Camilla Perondi, student in conservation science at University of Bologna, just completed a full-immersion 3-days training on “Technical Imaging for Art” at the Cultural Heritage Science Open Source lab.

 

Next Training Section 2-6 Sept 2013. Contact me for info (cost, specific dates, lodging, traveling).

Camilla participated to the July 15-17th section of the training program held in Aci Sant’Antonio, Sicily, Italy.  Indeed, I was so satisfied; Camilla is brilliant and sparkling and managed to grasp the methods, both software and hardware in no time. As usual, I got to learn something new too. Camilla is launching with two other colleagues a start up delivering low cost holographic and 3D services for art documentation, FIRMTOUCH.

The unexpected thing about this session was the enthusiasm that this training raised in the town’s authorities which made access to the most important art in the town instantaneous! And the Major granted to this training program the town’s “Patrocinio”. Indeed, it was my goal to have as much as possible field work done in this full-immersion training. Since Camilla was proactive, we managed to dedicate the first 2 days to documenting many art objects and the last day to software editing of the images collected.

Day Zero. Actually Camilla arrived Sunday, a day earlier, so we could have a test of the Gigapan Pano head for some panoramas of the Acireale’s coast. Visible and Infrared panoramas.

Introducing Camilla to Panoramic Photography on the spot of Timpa di Acireale, Fortezza del Tocco.

Day 1st.  It was dedicated to the Sicilian art of brilliantly painted carts. Aci S.Antonio is honored to host the famous Master Domenico Di Mauro, currently 100 and 2 months years old! His pieces are exposed in museums around the world such as Moscow and Tokyo.  The renowned Sicilian hospitality made our work so easy. We were hosted in the painter’s studio and we had access to the oldest pieces in his collection dating back to the early XX century.

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Camilla with Master Domenico di Mauro and his son holding a carriage’s wheel in his studio.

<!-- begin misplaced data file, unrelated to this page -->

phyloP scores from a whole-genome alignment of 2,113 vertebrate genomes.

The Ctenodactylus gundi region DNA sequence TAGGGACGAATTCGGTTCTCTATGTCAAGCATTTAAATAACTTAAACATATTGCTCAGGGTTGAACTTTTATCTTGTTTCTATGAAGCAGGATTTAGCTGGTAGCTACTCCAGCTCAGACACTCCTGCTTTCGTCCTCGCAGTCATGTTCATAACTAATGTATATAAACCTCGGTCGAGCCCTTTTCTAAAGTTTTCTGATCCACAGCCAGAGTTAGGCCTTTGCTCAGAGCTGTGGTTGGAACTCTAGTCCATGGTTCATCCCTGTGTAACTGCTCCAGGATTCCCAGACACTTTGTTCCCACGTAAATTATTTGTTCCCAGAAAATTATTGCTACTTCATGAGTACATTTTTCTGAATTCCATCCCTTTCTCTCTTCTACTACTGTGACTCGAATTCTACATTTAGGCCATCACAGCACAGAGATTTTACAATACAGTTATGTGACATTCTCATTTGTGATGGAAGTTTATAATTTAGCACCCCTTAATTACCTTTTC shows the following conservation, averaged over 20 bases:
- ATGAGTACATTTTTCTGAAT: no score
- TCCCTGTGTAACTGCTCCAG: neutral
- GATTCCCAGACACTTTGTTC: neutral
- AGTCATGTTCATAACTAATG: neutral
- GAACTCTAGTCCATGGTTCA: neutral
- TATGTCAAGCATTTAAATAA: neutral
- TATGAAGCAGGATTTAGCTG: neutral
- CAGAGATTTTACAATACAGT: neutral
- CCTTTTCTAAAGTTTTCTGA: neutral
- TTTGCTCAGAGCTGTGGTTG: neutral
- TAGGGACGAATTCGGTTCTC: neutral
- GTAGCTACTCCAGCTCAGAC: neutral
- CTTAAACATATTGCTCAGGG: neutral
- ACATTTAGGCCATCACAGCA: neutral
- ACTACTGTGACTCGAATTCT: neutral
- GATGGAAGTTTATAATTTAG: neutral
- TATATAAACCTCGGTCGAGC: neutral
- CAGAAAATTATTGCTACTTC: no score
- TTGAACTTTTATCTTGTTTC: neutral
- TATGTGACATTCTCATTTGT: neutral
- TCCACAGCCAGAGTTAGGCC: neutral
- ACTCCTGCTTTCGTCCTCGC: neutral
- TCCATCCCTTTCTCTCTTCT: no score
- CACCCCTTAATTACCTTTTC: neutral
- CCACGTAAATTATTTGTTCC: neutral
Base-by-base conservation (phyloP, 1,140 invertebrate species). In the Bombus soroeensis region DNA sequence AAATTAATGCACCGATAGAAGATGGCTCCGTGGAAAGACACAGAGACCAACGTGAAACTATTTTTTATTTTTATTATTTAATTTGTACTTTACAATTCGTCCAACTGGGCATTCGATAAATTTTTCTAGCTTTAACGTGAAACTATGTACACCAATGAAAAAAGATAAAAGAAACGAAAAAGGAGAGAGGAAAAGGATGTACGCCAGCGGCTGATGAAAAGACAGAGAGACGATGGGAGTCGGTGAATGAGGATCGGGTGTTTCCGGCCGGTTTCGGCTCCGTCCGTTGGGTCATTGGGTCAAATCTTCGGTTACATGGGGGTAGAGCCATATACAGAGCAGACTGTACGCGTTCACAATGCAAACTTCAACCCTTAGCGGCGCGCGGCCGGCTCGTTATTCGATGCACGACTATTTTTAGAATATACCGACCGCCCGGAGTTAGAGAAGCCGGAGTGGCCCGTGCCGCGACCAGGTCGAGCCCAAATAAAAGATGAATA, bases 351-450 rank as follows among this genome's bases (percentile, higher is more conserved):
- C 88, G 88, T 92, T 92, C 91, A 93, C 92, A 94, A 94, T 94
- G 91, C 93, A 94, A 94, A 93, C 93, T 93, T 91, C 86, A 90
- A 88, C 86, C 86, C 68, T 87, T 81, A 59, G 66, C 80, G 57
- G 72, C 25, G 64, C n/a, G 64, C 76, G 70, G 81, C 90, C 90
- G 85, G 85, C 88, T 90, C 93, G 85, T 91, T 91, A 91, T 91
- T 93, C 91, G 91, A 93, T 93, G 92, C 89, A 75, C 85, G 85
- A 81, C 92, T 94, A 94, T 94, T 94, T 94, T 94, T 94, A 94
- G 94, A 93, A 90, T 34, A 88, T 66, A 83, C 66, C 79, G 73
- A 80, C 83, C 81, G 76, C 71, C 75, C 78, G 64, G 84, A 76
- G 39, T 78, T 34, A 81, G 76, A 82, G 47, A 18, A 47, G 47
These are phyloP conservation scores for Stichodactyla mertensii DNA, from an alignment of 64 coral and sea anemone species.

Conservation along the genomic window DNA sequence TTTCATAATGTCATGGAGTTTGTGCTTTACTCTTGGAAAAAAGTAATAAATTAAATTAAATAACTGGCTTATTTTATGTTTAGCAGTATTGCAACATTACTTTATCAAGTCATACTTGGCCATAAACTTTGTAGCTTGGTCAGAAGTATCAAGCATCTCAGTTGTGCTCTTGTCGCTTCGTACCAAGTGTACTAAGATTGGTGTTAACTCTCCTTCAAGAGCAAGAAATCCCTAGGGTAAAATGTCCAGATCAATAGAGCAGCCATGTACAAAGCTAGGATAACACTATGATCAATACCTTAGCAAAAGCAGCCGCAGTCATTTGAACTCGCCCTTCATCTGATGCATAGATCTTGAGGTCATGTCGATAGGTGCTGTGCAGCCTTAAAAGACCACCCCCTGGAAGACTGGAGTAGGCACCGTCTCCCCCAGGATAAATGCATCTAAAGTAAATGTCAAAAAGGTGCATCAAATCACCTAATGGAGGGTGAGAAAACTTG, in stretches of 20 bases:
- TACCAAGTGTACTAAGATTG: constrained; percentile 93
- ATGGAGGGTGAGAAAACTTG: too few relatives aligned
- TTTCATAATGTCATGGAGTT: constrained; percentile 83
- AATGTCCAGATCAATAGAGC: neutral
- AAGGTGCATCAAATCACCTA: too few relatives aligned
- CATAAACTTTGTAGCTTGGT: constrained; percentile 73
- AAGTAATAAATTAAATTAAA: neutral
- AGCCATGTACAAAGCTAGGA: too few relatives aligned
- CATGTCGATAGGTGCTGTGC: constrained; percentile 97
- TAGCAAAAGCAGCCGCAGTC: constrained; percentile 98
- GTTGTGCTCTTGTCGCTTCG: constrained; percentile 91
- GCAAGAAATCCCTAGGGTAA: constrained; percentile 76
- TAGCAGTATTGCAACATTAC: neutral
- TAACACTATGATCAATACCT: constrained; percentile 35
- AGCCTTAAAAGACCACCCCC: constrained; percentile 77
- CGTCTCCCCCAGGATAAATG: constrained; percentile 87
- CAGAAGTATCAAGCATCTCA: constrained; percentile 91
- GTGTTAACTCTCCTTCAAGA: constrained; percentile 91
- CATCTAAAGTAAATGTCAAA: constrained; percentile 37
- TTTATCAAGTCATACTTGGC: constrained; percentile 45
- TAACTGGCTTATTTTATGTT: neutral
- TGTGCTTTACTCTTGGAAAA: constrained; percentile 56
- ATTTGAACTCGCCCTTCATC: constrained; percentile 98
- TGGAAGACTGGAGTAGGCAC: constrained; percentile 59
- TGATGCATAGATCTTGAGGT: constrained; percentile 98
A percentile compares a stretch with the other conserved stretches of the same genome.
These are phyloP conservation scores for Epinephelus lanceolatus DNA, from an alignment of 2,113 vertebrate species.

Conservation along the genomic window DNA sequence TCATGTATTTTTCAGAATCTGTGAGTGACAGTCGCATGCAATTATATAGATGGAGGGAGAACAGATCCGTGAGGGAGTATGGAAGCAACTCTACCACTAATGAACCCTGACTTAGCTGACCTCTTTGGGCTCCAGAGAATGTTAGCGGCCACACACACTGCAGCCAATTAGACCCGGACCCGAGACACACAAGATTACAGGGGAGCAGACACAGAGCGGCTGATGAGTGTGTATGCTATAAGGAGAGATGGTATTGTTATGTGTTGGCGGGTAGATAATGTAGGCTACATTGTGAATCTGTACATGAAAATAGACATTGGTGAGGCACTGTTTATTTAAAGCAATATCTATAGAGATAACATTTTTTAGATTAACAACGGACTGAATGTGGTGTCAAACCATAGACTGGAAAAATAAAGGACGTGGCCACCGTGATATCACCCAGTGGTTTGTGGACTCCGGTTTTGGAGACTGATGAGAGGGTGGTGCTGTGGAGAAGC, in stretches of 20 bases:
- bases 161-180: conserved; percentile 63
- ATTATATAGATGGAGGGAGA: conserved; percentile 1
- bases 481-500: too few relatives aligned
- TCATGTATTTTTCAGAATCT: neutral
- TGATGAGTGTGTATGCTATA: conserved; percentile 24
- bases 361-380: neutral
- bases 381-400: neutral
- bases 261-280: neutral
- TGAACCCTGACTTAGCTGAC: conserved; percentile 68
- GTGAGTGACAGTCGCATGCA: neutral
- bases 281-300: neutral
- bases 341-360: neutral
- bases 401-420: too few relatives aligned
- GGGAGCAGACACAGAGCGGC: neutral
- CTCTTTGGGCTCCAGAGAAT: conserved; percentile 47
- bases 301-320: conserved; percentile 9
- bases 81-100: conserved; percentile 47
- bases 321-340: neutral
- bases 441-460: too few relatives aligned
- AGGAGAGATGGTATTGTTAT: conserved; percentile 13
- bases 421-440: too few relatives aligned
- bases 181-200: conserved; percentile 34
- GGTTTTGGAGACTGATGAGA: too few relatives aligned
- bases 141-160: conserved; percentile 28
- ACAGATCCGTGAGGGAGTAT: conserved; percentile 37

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Master Domenico Di Mauro holds an important collection of Sicilian carts.

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Camilla performing Panoramic Infrared Reflectography on a 1920’ Sicilian cart board.

The training didn’t stop to multispectral imaging: sets of photographic acquisitions were performed to build up 3D models of some interesting objects. An example is a “key” belonging to a 1940s Sicilian cart: this wooden piece provides stability to the entire structure of the cart, and were usually finely decorated as the whole vehicle. (The exploited technique is photomodeling, which permits to obtain 3D virtual reproductions of the material artwork starting from a set of photos of it.).

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Camilla is working on making 3D models of some of the Sicilian pieces we documented with multispectral images.

 

Day 2nd. The town has some renowned historical houses; we focused on Palazzo Cantarella and the ceiling decoration of the current conference room.

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Camilla using a 300 mm lens to document the ceiling decoration.

In the evening we moved to the main church where recently some frescoes were discovered during renovation work.

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At the four angles of this chapel, older frescoes were found and a brilliant set up with wide windows was implemented to keep the baroque decoration and leave the frescoes visible. Camilla performed multispectral imaging documentation of the recently found frescoes.

Camilla expressed the desire to use the acquisitions performed to the artworks in Aci Sant’Antonio and publish the results in her Master Degree thesis, which would talk about the efficiency of Digital Single-Lens Reflex cameras for the analysis of paintings, archaeological finds and architectural surfaces, and for the realization of digital objects useful for both scientific research and promotion of cultural property. Of course, permission granted!

 

 

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